Skip to Content

College of Education


Innovations in South Carolina Research and Praxis – How it’s done

 

Collaborate, investigate, analyze, qualify, quantify, mentor, evaluate, inform, implement and influence.

As an integral cog within a Research 1 university, the USC College of Education is committed to advancing educational research and measurement pedagogy through its Office of Program Evaluation, S.C. Educational Policy Center, and the Yvonne & Schuler Moore Child Development Research Center.

These pursuits are what dedicated faculty, students and staff at college are revolutionizing daily. On February 26-27, 2015, these College of Education research leaders* will reveal their findings and outcomes while soliciting discerning feedback at the 27th annual S.C. Educators for the Practical Use of Research (SCEPUR) Conference.

This year’s SCEPUR conference theme is “Innovations in South Carolina Research and Praxis.”  The venue’s intent is not only to provide the most current research but also serve as a setting for educator collaboration and networking. SCEPUR is a network of educational researchers from K-12 education and higher education who share an interest using research to improve education in South Carolina.

SCEPUR President Dr. Lisa Harris, who is a graduate of the college’s Educational Research doctoral program, affirms that, "Educational research impacts teaching and learning in a variety of ways. We also address a wide range of current issues both P-12 schools and colleges of education are facing, including the implementation of Read to Succeed and the new teacher evaluation system."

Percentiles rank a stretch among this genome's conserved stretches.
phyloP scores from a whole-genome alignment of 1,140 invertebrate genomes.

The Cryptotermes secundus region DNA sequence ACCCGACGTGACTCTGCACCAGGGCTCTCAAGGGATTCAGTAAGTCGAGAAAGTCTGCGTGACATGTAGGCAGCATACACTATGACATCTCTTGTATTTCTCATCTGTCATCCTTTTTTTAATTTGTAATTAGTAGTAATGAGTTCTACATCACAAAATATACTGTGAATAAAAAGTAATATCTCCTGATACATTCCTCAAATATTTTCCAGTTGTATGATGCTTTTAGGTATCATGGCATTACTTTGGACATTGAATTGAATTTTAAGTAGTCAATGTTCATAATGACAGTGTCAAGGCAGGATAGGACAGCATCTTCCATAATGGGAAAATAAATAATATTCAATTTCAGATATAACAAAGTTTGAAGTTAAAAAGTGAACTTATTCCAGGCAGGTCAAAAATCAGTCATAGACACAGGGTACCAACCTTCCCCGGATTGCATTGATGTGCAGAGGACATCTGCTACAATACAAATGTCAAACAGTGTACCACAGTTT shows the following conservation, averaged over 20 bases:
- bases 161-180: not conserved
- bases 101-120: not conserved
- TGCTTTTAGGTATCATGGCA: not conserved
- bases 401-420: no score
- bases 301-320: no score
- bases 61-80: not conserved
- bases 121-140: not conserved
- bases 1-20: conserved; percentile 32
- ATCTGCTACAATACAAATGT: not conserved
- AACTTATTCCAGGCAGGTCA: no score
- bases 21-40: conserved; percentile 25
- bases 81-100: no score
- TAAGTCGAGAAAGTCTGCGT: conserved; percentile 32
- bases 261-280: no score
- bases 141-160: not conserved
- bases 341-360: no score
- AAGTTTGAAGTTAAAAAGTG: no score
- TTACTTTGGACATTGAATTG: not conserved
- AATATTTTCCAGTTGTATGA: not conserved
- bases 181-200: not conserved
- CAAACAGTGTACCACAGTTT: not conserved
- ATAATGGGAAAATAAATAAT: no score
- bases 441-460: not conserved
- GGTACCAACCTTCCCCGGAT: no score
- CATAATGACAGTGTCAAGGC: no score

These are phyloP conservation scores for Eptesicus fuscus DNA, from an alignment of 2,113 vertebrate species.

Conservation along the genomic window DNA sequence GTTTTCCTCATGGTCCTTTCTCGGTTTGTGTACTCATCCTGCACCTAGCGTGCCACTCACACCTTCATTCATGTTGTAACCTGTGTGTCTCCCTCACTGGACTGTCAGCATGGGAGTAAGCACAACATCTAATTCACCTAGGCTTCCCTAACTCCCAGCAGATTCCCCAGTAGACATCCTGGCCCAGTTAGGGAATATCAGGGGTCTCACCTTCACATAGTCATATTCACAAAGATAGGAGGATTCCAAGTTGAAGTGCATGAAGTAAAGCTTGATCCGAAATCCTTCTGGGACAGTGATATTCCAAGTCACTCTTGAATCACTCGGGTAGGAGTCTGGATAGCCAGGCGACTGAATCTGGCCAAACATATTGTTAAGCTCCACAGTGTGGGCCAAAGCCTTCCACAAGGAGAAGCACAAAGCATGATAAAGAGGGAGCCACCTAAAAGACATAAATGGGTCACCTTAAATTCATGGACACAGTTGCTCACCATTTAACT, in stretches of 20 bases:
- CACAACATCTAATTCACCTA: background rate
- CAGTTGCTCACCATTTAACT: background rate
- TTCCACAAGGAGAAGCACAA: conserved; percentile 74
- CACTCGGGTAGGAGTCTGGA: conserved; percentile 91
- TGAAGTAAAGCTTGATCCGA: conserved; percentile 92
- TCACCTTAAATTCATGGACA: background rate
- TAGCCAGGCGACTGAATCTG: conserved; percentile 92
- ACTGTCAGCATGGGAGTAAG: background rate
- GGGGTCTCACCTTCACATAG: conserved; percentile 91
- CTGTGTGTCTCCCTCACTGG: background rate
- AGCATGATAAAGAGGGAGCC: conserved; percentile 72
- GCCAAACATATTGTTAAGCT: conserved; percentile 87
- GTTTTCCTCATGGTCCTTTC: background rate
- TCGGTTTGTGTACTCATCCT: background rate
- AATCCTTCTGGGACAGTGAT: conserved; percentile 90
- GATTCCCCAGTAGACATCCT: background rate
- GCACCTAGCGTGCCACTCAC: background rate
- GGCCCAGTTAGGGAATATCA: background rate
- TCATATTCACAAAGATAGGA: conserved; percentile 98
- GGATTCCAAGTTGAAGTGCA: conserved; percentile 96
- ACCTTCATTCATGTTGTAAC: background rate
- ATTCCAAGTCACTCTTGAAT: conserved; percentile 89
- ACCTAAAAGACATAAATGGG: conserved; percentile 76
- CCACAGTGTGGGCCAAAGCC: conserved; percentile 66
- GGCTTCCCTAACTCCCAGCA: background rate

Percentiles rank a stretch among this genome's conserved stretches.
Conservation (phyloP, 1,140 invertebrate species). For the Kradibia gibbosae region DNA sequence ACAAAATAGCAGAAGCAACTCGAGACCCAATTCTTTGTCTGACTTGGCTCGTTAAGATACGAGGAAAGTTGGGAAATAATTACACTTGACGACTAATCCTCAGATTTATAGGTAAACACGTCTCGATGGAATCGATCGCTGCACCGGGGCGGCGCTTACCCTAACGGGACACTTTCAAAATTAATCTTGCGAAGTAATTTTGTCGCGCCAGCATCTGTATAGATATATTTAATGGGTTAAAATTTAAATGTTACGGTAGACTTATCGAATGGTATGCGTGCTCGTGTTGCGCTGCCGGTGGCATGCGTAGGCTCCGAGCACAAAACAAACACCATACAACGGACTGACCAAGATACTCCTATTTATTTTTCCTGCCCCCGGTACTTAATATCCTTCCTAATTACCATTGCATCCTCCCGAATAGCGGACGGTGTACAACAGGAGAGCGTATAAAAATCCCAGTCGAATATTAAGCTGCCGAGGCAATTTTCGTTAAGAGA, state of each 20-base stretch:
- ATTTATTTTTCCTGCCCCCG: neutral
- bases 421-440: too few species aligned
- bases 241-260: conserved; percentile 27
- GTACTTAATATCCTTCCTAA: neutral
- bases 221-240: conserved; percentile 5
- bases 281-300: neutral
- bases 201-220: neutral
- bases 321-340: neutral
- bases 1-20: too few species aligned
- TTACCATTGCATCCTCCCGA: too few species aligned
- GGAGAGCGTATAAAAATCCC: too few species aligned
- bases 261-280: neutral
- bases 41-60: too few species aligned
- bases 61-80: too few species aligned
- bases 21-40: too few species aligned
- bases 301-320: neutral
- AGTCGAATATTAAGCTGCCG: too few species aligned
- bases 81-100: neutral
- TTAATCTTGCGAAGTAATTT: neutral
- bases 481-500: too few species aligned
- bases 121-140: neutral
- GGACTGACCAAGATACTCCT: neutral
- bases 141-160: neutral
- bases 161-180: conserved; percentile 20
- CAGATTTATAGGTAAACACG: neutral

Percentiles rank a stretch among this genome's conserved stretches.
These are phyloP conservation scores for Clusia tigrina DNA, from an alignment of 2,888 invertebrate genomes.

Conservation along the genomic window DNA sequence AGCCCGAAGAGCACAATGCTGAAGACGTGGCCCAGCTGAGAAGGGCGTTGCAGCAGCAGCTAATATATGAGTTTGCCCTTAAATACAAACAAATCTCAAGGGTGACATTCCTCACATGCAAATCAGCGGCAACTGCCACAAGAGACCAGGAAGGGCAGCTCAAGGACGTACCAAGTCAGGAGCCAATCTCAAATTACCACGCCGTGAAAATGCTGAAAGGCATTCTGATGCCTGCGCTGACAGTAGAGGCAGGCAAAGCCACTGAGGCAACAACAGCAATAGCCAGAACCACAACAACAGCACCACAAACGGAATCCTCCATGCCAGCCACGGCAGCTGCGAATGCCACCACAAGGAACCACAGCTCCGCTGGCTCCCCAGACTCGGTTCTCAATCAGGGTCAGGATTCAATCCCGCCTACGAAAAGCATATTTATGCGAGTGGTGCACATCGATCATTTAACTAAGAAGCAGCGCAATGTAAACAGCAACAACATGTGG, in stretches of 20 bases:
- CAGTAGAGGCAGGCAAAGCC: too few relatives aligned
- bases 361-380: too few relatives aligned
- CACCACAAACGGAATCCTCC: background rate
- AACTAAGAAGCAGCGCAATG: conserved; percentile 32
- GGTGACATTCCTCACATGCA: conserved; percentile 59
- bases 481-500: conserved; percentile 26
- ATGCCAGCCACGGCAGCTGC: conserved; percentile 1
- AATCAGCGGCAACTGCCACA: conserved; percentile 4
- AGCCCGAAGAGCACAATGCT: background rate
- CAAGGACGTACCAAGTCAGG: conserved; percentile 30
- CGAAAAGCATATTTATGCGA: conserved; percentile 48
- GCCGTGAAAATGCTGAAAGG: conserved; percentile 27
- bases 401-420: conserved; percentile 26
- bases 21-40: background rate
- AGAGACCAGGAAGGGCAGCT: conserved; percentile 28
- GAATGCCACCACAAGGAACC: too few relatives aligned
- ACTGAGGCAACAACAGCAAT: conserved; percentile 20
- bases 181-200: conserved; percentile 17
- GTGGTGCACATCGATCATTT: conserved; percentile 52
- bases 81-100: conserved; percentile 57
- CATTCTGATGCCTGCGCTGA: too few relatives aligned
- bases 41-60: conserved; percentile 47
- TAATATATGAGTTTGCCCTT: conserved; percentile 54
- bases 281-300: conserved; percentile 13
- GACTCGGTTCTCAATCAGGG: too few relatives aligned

There will be four sessions over two, six-hour days comprised of panel discussions, paper presentations and sessions, a lecture review, and a symposium in which the College of Education researchers will be featured.

SESSION – 1:

“A Team-based Approach to Quantitative Analysis for Program Evaluation” - Dr. Dickenson will moderate a panel discussion on in which Drs. Lewis and Monrad along with Zhang, Ene, X. Gao, and Prince will illustrate the method their evaluation team used to summarize data from open-ended survey questions given to teachers and students. The Office of Program Evaluation and the South Carolina Educational Policy Center combined their expertise in classroom assessment, performance task assessment and teacher evaluation through qualitative methodologies so as to incorporate the use of assessment results in the classroom.